The Confederation of African Football (Caf) elections are supposed to take place on 12 March but expectation that the next president could be determined over the next 72 hours increased as Augustin Senghor pulled out of the race late on Friday.
Senghor was among the four candidates who met in Morocco last weekend and who are gathering again in Mauritania ahead of Saturday’s African Under-20 Championship final.
Last weekend, talks took place proposing South African billionaire Patrice Motsepe to take the top job with rival candidates Augustin Senghor, Ahmed Yahya (Mauritania) and Jacques Anouma (Ivory Coast) assuming two vice-presidential roles and a special advisor role respectively.
On Friday, Senegalese FA president Senghor issued the following statement.
“We have decided to accept the proposal submitted to us by Fifa, Morocco and Egypt in the superior interest of the unity of African football,” he stated.
“The withdrawal of my candidacy for the presidency of Caf for the benefit of another candidate will not be shared by all for various reasons, but I think it’s the right decision.”
“Achieving the objective of a strong, united, more efficient and more attractive Caf is worth all the sacrifices, even that of renouncing legitimate personal ambitions.”
Yahya’s communications advisor Jemal Sevir had earlier told BBC Sport Africa that the talks, which have prompted plenty of speculation in the media, will continue in the Mauritanian capital Nouakchott this weekend.
“I don’t think the core deal is about the [presidential] position or the vice-presidency but what I know is that the deal concerns a joint deal – a common vision and project – for Africa,” said Sevir.
“African football is in a difficult situation, a difficult financial situation and the image of African football today is not good. So the discussion that happened in Rabat and that will continue in Nouakchott is the candidates to work hand-in-hand together for the future of African football.”
Motsepe, whose business acumen means he is worth over two billion dollars, owns South African club Mamelodi Sundowns, who he guided to African Champions League success in 2016.
The 59-year-old, who has said he is keen to build partnerships and sponsorship within the private sector to boost Caf, outlined his ten-point manifesto in Johannesburg last week.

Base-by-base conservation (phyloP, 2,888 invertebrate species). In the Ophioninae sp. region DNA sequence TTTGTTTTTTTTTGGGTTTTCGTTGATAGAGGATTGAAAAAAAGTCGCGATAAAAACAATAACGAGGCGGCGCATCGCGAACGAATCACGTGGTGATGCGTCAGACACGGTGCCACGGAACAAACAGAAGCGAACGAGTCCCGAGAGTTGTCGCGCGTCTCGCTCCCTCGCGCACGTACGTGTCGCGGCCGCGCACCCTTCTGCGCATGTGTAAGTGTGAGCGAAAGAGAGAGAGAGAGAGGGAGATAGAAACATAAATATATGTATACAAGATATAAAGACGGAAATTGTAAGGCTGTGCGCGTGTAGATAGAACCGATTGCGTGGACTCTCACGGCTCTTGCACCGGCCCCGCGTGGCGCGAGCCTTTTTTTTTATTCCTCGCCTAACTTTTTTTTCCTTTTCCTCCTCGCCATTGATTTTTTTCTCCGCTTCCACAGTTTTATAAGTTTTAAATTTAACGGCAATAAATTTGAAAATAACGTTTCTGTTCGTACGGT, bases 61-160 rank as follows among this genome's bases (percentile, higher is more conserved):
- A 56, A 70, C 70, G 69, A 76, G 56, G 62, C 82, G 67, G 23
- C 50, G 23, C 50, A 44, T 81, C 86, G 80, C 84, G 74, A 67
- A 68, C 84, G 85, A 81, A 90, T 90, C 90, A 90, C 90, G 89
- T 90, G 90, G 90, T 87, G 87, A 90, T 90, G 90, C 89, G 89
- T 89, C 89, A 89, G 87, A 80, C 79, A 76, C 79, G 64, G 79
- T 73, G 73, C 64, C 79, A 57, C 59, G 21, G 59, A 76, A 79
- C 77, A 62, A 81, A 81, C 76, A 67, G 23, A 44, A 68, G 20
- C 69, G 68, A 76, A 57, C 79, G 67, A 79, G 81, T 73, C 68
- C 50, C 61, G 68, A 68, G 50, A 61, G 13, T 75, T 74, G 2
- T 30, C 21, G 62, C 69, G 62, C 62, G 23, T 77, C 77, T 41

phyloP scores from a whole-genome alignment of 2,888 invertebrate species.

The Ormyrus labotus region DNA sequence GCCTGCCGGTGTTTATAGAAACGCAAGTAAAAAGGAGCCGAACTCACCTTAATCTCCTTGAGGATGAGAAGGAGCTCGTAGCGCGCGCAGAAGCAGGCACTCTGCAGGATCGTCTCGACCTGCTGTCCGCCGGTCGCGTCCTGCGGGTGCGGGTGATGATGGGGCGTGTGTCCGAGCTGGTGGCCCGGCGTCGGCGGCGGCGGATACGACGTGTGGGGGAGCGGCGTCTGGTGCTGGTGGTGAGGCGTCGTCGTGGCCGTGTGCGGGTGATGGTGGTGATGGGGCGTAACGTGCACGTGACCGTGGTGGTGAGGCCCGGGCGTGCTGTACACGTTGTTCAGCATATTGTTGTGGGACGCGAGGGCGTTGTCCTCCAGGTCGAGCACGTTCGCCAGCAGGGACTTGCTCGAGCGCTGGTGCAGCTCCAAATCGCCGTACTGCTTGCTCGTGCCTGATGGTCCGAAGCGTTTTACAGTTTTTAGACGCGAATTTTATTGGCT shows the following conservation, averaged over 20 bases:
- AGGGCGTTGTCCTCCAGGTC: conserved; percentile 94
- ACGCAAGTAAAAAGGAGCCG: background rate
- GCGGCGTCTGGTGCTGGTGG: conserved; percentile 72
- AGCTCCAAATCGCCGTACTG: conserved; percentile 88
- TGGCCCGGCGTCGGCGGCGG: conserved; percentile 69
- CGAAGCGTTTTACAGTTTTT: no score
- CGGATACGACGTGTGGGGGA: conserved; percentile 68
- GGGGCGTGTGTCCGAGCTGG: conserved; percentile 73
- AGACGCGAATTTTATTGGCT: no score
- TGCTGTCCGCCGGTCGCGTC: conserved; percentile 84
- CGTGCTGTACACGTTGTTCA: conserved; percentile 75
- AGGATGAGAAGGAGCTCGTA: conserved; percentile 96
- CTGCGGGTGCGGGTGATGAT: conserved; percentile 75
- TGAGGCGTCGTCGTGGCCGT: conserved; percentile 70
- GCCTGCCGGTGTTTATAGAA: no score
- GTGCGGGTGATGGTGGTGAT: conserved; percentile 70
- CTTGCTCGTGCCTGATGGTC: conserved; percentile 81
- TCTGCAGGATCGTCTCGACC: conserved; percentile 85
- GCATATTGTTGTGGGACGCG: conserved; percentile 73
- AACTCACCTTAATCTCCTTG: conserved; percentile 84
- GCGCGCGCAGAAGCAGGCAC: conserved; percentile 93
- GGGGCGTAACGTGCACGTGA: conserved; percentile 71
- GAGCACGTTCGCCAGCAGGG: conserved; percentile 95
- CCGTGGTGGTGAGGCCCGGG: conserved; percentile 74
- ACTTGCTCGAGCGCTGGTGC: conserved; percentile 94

He is the front-runner for the post but the possible return of current Caf president Ahmad to the elections could thwart any deal, should one be decided this weekend.
BBC Sport Africa understands that the Court of Arbitration for Sport, where the 61-year-old from Madagascar is appealing his five-year ban by Fifa, will deliver its verdict on Monday.
Ahmad will need to entirely overturn his sanction to run for a second term because a reduced sentence, which some consider possible, would still prevent him for clearing the eligibility test required for the role, which comes with an automatic vice-presidential post at Fifa.
The governing body’s role in the ongoing Caf elections is under scrutiny after two employees of Fifa, whose president Gianni Infantino is expected in Nouakchott this weekend, were seen talking to the delegates in Rabat’s Sofitel Hotel last week.
Veron Mosengo-Omba, an old friend of Fifa President Gianni Infantino, is Fifa’s Director of Associations while Mathias Grafstrom is the organisation’s Deputy Secretary General.
The role of Fifa, which last year ended an unprecedented six-month partnership with Caf in a bid to improve the latter’s governance, in the elections is attracting heated debate in African football circles.
The pair’s presence has attracted accusations of interference by the global body, whose role was mentioned in Senghor’s statement, in the elections.
The BBC asked Fifa for comment on Friday about why Mosengo-Omba and Grafstrom were in Rabat but has yet to hear back.
“I’ve been told by sources that they were in Rabat but I cannot confirm that they are part of the stakeholders in this agreement,” added Sevir.
Prior to the emergence of the talks hosted by the Moroccan FA in Rabat, the presidential elections had been expected to be the most fiercely-contested in many years.
The Moroccan capital will host the candidates once more on Friday 12 March, whereupon the victor will begin a four-year term in charge of an organisation whose governance and finances have been heavily questioned in recent years.